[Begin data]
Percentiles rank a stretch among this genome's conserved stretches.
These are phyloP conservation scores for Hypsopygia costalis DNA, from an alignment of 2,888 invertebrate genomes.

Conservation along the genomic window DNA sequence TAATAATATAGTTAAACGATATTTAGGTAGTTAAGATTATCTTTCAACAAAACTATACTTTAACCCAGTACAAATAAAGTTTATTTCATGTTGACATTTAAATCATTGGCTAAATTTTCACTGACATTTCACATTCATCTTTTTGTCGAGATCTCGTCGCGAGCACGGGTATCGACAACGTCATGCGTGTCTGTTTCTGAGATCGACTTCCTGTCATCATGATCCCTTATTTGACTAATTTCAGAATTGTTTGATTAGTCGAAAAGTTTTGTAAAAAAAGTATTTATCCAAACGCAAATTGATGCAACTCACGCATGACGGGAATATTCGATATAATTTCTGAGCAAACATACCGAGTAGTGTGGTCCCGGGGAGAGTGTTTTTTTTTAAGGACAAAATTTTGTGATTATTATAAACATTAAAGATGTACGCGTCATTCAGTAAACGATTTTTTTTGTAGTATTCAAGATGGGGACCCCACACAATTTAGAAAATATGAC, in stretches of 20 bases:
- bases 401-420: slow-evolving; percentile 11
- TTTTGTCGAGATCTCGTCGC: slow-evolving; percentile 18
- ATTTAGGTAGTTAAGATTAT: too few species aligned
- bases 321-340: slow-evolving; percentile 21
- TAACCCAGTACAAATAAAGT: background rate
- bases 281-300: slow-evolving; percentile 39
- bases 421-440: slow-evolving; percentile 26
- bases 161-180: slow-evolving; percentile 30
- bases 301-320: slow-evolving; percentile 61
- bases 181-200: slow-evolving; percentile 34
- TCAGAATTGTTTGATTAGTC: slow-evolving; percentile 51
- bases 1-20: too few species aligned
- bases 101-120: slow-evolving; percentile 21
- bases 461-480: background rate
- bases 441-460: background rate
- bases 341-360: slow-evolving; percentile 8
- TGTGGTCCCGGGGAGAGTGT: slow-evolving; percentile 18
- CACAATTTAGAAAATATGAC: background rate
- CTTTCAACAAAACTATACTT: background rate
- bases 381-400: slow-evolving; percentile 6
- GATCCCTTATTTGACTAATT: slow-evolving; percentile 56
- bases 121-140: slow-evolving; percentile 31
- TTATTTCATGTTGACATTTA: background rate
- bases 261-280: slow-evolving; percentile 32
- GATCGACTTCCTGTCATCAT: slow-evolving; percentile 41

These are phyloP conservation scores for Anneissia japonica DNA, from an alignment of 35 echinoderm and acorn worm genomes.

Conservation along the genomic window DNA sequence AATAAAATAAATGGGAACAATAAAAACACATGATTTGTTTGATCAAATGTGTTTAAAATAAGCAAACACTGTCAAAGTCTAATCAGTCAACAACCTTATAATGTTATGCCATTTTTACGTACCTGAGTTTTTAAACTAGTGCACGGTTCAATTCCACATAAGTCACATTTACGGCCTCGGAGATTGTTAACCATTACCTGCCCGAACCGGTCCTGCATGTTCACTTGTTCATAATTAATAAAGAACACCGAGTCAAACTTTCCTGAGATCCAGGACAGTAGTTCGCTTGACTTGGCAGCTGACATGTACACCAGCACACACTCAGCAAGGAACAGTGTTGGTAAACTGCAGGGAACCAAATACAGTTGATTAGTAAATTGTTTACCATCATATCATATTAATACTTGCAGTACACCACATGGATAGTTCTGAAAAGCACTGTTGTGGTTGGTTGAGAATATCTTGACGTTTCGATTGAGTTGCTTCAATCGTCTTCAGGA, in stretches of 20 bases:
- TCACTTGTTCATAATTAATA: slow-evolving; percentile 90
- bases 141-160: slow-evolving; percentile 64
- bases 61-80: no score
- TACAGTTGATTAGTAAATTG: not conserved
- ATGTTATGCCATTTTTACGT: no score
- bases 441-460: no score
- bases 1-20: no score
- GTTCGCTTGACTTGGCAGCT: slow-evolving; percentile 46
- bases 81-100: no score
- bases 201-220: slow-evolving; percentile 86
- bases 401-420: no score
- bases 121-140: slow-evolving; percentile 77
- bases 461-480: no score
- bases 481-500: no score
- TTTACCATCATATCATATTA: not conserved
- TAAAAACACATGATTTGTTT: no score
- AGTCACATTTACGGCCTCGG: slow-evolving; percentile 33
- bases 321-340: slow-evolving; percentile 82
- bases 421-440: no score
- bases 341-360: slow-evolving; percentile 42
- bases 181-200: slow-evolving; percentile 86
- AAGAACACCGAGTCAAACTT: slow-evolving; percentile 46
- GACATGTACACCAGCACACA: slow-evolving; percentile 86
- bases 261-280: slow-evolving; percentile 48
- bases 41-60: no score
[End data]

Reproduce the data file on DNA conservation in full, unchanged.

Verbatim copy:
Percentiles rank a stretch among this genome's conserved stretches.
These are phyloP conservation scores for Hypsopygia costalis DNA, from an alignment of 2,888 invertebrate genomes.

Conservation along the genomic window DNA sequence TAATAATATAGTTAAACGATATTTAGGTAGTTAAGATTATCTTTCAACAAAACTATACTTTAACCCAGTACAAATAAAGTTTATTTCATGTTGACATTTAAATCATTGGCTAAATTTTCACTGACATTTCACATTCATCTTTTTGTCGAGATCTCGTCGCGAGCACGGGTATCGACAACGTCATGCGTGTCTGTTTCTGAGATCGACTTCCTGTCATCATGATCCCTTATTTGACTAATTTCAGAATTGTTTGATTAGTCGAAAAGTTTTGTAAAAAAAGTATTTATCCAAACGCAAATTGATGCAACTCACGCATGACGGGAATATTCGATATAATTTCTGAGCAAACATACCGAGTAGTGTGGTCCCGGGGAGAGTGTTTTTTTTTAAGGACAAAATTTTGTGATTATTATAAACATTAAAGATGTACGCGTCATTCAGTAAACGATTTTTTTTGTAGTATTCAAGATGGGGACCCCACACAATTTAGAAAATATGAC, in stretches of 20 bases:
- bases 401-420: slow-evolving; percentile 11
- TTTTGTCGAGATCTCGTCGC: slow-evolving; percentile 18
- ATTTAGGTAGTTAAGATTAT: too few species aligned
- bases 321-340: slow-evolving; percentile 21
- TAACCCAGTACAAATAAAGT: background rate
- bases 281-300: slow-evolving; percentile 39
- bases 421-440: slow-evolving; percentile 26
- bases 161-180: slow-evolving; percentile 30
- bases 301-320: slow-evolving; percentile 61
- bases 181-200: slow-evolving; percentile 34
- TCAGAATTGTTTGATTAGTC: slow-evolving; percentile 51
- bases 1-20: too few species aligned
- bases 101-120: slow-evolving; percentile 21
- bases 461-480: background rate
- bases 441-460: background rate
- bases 341-360: slow-evolving; percentile 8
- TGTGGTCCCGGGGAGAGTGT: slow-evolving; percentile 18
- CACAATTTAGAAAATATGAC: background rate
- CTTTCAACAAAACTATACTT: background rate
- bases 381-400: slow-evolving; percentile 6
- GATCCCTTATTTGACTAATT: slow-evolving; percentile 56
- bases 121-140: slow-evolving; percentile 31
- TTATTTCATGTTGACATTTA: background rate
- bases 261-280: slow-evolving; percentile 32
- GATCGACTTCCTGTCATCAT: slow-evolving; percentile 41

These are phyloP conservation scores for Anneissia japonica DNA, from an alignment of 35 echinoderm and acorn worm genomes.

Conservation along the genomic window DNA sequence AATAAAATAAATGGGAACAATAAAAACACATGATTTGTTTGATCAAATGTGTTTAAAATAAGCAAACACTGTCAAAGTCTAATCAGTCAACAACCTTATAATGTTATGCCATTTTTACGTACCTGAGTTTTTAAACTAGTGCACGGTTCAATTCCACATAAGTCACATTTACGGCCTCGGAGATTGTTAACCATTACCTGCCCGAACCGGTCCTGCATGTTCACTTGTTCATAATTAATAAAGAACACCGAGTCAAACTTTCCTGAGATCCAGGACAGTAGTTCGCTTGACTTGGCAGCTGACATGTACACCAGCACACACTCAGCAAGGAACAGTGTTGGTAAACTGCAGGGAACCAAATACAGTTGATTAGTAAATTGTTTACCATCATATCATATTAATACTTGCAGTACACCACATGGATAGTTCTGAAAAGCACTGTTGTGGTTGGTTGAGAATATCTTGACGTTTCGATTGAGTTGCTTCAATCGTCTTCAGGA, in stretches of 20 bases:
- TCACTTGTTCATAATTAATA: slow-evolving; percentile 90
- bases 141-160: slow-evolving; percentile 64
- bases 61-80: no score
- TACAGTTGATTAGTAAATTG: not conserved
- ATGTTATGCCATTTTTACGT: no score
- bases 441-460: no score
- bases 1-20: no score
- GTTCGCTTGACTTGGCAGCT: slow-evolving; percentile 46
- bases 81-100: no score
- bases 201-220: slow-evolving; percentile 86
- bases 401-420: no score
- bases 121-140: slow-evolving; percentile 77
- bases 461-480: no score
- bases 481-500: no score
- TTTACCATCATATCATATTA: not conserved
- TAAAAACACATGATTTGTTT: no score
- AGTCACATTTACGGCCTCGG: slow-evolving; percentile 33
- bases 321-340: slow-evolving; percentile 82
- bases 421-440: no score
- bases 341-360: slow-evolving; percentile 42
- bases 181-200: slow-evolving; percentile 86
- AAGAACACCGAGTCAAACTT: slow-evolving; percentile 46
- GACATGTACACCAGCACACA: slow-evolving; percentile 86
- bases 261-280: slow-evolving; percentile 48
- bases 41-60: no score